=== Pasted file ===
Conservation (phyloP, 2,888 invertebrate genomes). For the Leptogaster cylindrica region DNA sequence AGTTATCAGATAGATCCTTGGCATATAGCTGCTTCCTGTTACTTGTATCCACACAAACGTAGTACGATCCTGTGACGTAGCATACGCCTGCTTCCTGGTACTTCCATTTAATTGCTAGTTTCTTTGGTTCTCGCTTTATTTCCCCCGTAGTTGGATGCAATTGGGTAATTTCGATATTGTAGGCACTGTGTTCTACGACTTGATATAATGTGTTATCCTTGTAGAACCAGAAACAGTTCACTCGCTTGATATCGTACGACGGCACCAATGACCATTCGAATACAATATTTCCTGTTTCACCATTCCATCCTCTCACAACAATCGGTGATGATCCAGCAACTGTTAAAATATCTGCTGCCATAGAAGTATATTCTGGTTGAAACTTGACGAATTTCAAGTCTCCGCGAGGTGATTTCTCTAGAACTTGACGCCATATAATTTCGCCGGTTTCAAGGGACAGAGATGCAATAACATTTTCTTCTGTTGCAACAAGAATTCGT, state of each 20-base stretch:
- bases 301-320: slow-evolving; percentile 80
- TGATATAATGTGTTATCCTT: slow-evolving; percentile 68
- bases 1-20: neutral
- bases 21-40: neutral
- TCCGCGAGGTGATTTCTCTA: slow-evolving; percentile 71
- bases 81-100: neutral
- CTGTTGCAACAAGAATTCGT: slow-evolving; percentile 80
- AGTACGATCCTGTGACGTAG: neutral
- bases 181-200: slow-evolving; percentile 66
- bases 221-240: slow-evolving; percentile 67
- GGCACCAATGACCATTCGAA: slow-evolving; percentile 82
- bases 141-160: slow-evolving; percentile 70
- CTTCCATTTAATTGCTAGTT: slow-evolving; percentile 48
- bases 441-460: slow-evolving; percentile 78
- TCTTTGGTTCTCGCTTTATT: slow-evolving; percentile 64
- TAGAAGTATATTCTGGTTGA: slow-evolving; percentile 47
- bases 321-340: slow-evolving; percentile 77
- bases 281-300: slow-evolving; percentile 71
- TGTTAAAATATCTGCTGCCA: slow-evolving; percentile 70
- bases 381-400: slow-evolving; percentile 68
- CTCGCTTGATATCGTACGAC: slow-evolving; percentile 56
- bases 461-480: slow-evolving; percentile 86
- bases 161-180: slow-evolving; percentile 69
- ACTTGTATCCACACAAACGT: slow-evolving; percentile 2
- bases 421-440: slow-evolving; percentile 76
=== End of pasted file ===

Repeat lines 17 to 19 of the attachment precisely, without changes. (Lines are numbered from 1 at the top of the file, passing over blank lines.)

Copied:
- TAGAAGTATATTCTGGTTGA: slow-evolving; percentile 47
- bases 321-340: slow-evolving; percentile 77
- bases 281-300: slow-evolving; percentile 71